Sustainability

Mudlark Eco Clare de Lune Boxed Note Cards on EuropeanPaper.com

Mudlark Eco Clare de Lune Boxed Note Cards

While Mudlark already stands out stylistically, their environmental practices back up the earthy name of the brand. The beautiful thing is that Mudlark is not jumping on this trend; they have always operated this way because it is the right thing to do. Their stationery products are made from at least 80% post-consumer fibers. All inks printed on the products are soy-based, which requires less irrigation in the agricultural process and creates less pollution in the printing and recycling processes. Furthermore, their products are packaged in air pillows, cleverly avoiding the use of packing peanuts that are harmful to our environment.

The word sophisticated carries a heavy load of stigma … dare we use it? Absolutely, because Mudlark is sophisticated in the best ways possible: Cultured and refined, yet mindful and balanced. The act of writing becomes even more relaxing when all we can think to say is “Om.”

The Language of Stamps + Free Printable

13 Mar

The Victorians, at least the well-to-do variety, sure did have a lot of time to pay attention to details. They devised the use of Personal Calling Cards, the selection of flowers to send a certain message, and lots and lots of rules about etiquette. Even today, we are discovering (and reviving) Victorian traditions. For letter writing and mail enthusiasts, there is one in particular that has gotten notice in the last few years: The Language of Stamps.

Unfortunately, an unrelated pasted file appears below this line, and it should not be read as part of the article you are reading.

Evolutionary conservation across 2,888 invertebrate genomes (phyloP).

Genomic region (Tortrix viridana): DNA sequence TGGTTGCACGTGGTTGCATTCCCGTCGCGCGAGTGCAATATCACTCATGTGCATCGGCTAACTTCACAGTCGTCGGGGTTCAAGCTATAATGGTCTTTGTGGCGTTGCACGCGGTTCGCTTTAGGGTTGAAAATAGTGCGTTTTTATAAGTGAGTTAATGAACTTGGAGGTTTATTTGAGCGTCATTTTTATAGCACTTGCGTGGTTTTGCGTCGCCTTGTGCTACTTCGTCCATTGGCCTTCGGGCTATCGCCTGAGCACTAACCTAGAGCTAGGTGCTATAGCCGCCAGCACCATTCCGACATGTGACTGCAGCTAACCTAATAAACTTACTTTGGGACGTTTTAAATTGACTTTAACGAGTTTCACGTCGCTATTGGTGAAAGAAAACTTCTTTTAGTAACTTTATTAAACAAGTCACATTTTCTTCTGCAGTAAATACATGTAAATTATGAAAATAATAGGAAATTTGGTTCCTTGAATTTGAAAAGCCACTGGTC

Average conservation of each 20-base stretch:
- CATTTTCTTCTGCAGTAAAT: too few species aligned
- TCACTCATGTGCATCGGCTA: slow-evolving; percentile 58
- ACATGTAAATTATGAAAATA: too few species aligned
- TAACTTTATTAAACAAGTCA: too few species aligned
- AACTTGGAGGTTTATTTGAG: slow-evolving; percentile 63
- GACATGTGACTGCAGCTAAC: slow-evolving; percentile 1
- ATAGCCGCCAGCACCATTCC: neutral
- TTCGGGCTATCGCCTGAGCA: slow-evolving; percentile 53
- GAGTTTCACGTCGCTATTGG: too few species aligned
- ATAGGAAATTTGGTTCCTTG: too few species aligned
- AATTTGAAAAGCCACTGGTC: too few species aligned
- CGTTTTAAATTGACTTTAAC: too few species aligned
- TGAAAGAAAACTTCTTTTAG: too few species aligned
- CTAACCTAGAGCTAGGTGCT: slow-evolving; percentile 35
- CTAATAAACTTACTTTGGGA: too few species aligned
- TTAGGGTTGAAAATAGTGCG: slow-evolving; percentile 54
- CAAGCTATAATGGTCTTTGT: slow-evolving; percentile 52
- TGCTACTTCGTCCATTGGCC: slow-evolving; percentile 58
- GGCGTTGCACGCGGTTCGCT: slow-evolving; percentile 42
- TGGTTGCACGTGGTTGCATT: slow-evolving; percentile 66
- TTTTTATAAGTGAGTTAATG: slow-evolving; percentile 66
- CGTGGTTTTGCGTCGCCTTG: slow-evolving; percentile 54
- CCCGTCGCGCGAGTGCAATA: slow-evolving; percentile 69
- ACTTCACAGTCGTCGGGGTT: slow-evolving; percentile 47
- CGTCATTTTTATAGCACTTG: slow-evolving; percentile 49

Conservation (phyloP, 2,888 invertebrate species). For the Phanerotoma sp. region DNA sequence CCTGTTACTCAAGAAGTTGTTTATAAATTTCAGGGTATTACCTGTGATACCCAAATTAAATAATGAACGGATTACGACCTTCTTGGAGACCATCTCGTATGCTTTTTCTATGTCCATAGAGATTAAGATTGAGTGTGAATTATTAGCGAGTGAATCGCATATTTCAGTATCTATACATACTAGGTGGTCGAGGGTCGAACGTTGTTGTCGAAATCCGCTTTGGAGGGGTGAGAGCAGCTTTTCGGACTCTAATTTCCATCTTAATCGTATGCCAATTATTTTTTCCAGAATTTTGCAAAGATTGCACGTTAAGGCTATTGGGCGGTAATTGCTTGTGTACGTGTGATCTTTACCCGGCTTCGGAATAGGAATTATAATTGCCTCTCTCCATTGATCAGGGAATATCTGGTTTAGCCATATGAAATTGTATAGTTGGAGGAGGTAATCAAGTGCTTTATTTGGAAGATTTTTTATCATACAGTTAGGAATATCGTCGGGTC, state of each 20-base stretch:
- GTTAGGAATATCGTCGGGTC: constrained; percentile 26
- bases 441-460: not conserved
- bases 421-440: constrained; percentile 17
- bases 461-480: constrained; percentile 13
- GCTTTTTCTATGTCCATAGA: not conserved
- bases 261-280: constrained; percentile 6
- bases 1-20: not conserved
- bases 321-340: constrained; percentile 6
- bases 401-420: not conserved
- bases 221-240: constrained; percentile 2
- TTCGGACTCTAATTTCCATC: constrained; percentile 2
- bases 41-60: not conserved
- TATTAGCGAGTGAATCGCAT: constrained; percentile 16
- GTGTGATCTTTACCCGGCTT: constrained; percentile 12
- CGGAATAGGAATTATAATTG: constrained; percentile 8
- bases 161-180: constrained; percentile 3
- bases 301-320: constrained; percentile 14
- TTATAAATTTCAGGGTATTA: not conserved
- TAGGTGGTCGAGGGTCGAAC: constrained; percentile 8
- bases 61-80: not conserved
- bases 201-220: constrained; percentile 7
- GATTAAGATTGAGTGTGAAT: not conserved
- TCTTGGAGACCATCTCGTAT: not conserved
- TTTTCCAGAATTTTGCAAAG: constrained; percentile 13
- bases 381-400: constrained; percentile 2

Special EuropeanPaper.com stamps (not for postage use)

A few special stamps we mocked up for EuropeanPaper.com

Just as it was a Victorian tradition to select flowers based upon a message you’d like to send (the red rose equating to true love still exists today), there was a tradition of affixing a postage stamp to a letter in a certain way. Upside down, tilted left or tilted right, the direction and placement of the stamp said much more than ‘postage paid.’

Perhaps the most interesting part of the language of stamps is that there were no distinct rules. An upside down stamp might have meant one thing in the southern U.S., another in the northern U.S., and another in the UK. For all intents and purposes, the language of stamps was restricted to particular groups or regions. Even then, there is evidence that individuals and couples had their own private codes they used just between themselves.

Today, this tradition has made a resurgence (albeit a small one) with the wars in Iraq and Afghanistan. Men and women writing to spouses serving overseas flip stamps upside down or in another direction to signify things like “I miss you” and “I love you.” The ‘codes’ in these letters are generally just between the letter writer and the recipient and there is by no means a true system out there today.